used cars are purchased from dealerships). Add to this the
fact that the dealer has the factor trained techs, the
factory tooling, the factory parts, the factory information,
and of course the factory's warranty all under one roof. Why
would folks go anywhere else for service or parts? According
to firms like JD Powers, most leave the dealer in favor of
the aftermarket because they don't like how they're treated
at the dealer. It isn't about price (although that does come
into play sometimes).
So when I say leverage your dealership status, there should
be a concerted effort to promote all of those features,
advantages, and benefits that you as a dealer are UNIQUELY
able to provide.
But that's not enough. Let's face it, people know that you
have the factory this, and the factory that. Remember, it's
the service EXPERIENCE that gives them heartburn. So what is
it about dealer service that makes people uneasy and drives
them to the aftermarket? My opinion based on years of
dealership service is that there's a
disjointedness, if you will, within dealerships.
This disjointedness is hard to qualify. Sometimes
it manifests itself as bit of indifference, where as a
customer you feel like a number. Sometimes it goes
beyond indifference to outright frustration when the
For example, anyone who has ever worked in a dealer can
undoubtedly tell countless stories where a salesperson at
the point of sale promised something that ultimately was to
be delivered by service, but when the customer showed up in
service, he or she was greeted by the SA with a
'deer-in-the-headlights' stare. So now you've got an SA
trying to hound down a salesperson, who has probably quit or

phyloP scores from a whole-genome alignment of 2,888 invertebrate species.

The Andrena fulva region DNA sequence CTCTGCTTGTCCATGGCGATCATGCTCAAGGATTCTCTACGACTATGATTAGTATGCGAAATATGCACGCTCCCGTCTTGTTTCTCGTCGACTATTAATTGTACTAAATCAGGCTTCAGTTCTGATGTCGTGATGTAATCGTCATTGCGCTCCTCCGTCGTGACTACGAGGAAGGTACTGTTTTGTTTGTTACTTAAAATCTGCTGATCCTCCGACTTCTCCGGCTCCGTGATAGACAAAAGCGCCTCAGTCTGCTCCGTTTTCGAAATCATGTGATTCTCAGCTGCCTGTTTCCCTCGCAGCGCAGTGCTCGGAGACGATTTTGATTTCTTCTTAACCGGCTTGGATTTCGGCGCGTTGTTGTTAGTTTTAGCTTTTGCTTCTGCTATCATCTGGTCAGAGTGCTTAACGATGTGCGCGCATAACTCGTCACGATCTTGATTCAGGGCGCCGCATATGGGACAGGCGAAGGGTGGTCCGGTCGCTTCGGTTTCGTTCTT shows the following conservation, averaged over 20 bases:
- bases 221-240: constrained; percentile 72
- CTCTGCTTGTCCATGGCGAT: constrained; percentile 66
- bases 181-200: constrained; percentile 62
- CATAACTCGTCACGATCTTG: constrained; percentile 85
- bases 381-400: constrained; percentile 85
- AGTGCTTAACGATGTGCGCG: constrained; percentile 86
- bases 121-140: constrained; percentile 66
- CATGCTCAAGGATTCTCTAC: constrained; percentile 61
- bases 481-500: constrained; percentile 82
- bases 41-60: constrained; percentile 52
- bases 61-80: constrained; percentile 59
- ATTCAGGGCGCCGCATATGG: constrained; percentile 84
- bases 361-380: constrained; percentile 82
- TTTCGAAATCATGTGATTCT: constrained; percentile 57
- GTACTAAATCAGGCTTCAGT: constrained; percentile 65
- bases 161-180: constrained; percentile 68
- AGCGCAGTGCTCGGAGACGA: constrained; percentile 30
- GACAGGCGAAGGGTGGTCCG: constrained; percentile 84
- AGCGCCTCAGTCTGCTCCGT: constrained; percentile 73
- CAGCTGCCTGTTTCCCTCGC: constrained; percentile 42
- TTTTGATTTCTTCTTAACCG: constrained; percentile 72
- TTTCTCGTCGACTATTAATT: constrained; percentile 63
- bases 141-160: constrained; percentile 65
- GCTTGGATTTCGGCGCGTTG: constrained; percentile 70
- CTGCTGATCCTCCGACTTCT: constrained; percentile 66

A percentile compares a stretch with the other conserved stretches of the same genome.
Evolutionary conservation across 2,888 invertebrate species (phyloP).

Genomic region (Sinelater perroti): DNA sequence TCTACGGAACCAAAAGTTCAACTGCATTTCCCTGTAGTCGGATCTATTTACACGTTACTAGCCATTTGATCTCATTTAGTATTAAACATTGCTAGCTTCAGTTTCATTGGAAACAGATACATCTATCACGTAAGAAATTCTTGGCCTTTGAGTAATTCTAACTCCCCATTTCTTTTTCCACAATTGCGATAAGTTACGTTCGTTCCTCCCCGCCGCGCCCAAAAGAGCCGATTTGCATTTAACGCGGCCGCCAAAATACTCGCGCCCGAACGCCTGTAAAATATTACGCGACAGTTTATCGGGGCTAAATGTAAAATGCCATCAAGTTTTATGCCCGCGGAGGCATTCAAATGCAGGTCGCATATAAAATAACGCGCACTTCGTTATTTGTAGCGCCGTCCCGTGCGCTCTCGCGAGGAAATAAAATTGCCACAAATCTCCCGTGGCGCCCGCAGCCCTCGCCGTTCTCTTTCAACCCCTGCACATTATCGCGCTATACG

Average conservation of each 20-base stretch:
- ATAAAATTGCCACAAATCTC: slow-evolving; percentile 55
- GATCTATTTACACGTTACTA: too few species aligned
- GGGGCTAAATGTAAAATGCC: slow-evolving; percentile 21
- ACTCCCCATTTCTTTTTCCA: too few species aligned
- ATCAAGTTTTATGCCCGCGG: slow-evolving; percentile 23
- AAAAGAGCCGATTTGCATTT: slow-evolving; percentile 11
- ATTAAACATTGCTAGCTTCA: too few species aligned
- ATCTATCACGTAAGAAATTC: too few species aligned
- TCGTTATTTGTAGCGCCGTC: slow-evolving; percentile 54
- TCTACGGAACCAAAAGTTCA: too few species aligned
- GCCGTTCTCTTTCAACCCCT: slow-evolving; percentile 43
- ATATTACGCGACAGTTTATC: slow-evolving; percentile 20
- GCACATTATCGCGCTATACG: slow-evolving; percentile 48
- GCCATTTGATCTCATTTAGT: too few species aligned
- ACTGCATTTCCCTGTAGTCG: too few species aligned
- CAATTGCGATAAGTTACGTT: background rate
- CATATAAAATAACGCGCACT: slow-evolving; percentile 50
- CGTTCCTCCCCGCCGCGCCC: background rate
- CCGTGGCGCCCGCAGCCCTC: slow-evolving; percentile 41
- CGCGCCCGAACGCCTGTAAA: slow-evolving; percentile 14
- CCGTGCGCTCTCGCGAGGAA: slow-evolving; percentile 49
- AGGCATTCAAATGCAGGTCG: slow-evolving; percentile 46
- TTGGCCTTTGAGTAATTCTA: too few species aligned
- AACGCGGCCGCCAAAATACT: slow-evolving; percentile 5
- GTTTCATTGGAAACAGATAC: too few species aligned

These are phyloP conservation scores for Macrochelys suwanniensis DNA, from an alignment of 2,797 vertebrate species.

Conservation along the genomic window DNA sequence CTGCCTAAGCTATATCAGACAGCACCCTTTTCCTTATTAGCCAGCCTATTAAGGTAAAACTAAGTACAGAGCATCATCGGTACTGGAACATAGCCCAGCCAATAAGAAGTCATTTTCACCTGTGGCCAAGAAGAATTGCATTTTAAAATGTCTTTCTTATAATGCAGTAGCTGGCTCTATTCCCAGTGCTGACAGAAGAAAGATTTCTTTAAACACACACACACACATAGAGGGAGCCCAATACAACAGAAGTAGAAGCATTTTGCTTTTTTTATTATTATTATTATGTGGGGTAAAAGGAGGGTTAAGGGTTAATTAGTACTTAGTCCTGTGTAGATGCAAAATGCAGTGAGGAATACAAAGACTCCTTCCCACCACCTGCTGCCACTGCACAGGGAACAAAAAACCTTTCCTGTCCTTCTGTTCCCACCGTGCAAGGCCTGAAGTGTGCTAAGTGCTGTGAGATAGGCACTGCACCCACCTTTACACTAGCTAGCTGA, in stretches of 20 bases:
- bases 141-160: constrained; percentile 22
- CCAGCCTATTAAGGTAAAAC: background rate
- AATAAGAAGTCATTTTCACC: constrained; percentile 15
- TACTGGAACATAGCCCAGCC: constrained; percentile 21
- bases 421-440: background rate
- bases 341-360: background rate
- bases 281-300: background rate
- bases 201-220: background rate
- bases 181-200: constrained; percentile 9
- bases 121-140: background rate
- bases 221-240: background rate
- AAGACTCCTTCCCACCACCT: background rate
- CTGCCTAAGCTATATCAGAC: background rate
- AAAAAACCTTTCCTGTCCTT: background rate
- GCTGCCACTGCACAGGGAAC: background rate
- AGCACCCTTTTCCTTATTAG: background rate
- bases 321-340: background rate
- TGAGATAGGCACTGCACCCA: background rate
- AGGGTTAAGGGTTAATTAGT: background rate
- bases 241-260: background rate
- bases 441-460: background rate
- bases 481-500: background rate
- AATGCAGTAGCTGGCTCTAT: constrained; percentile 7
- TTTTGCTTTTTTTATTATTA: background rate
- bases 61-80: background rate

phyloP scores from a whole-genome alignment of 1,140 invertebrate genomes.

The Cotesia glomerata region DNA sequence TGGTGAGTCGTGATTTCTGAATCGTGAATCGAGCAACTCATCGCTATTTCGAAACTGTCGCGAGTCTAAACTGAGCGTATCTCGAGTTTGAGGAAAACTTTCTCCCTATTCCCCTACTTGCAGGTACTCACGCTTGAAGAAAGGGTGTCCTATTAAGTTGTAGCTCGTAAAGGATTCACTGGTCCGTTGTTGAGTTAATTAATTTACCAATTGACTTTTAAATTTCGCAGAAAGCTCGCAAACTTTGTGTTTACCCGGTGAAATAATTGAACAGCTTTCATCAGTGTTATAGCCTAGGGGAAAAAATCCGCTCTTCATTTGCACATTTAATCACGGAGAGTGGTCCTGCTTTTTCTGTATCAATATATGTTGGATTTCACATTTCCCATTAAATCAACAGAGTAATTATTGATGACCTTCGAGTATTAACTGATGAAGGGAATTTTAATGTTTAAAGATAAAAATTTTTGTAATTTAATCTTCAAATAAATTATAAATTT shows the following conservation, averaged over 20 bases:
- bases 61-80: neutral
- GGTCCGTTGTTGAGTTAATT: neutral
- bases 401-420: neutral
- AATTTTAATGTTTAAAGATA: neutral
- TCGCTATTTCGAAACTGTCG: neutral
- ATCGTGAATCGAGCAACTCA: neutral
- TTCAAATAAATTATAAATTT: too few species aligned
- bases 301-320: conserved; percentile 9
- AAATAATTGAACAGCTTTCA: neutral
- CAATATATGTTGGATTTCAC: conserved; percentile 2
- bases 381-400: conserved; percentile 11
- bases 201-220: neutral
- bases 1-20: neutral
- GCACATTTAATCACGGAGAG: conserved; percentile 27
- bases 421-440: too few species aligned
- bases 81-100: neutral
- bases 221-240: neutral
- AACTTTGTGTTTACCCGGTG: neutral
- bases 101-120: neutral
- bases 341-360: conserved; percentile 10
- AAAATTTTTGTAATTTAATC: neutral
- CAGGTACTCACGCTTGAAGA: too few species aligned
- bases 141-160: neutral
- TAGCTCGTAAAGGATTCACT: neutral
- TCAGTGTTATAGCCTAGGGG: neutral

been fired since this all started, and of course there's no
documentation about anything. So now the service and sales
managers start arguing over who pays for what, and all the
while the customer is waiting.
Stuff like this is why folks hate dealers. So, obviously
good management and good systems with a commitment to a
customer-first attitude is important; and this commitment
should be assertively promoted as part of your marketing
Getting back to what I mentioned earlier about many low
cost/no cost ways of leveraging your dealership status -
This applies to your relationship-based features,
advantages, and benefits too.
Again, you should cultivate referrals. Be more active and
relationship-based with your FB page and your YT videos.
Take advantage of your GREATEST marketing resources YOU THE
PEOPLE. Whether it's you or someone else, get out into the
community and talk with people face to face.
Every one drives a car, so it's a common interest. Speak to
groups and hold car care clinics for the purpose of helping
people enhance their automotive ownership experience. In
addition to the face-to-face PR stuff, and FB and YT,
newsletters, service reminders, and other direct mail pieces
should be considered as part of your mix. One of the
objectives is to have a level of contact such that when they
think anything automobile, yours is the first name that
comes to mind.
I hope this helps. Best wishes!
MDH Automotive Services
Richville, Michigan, USA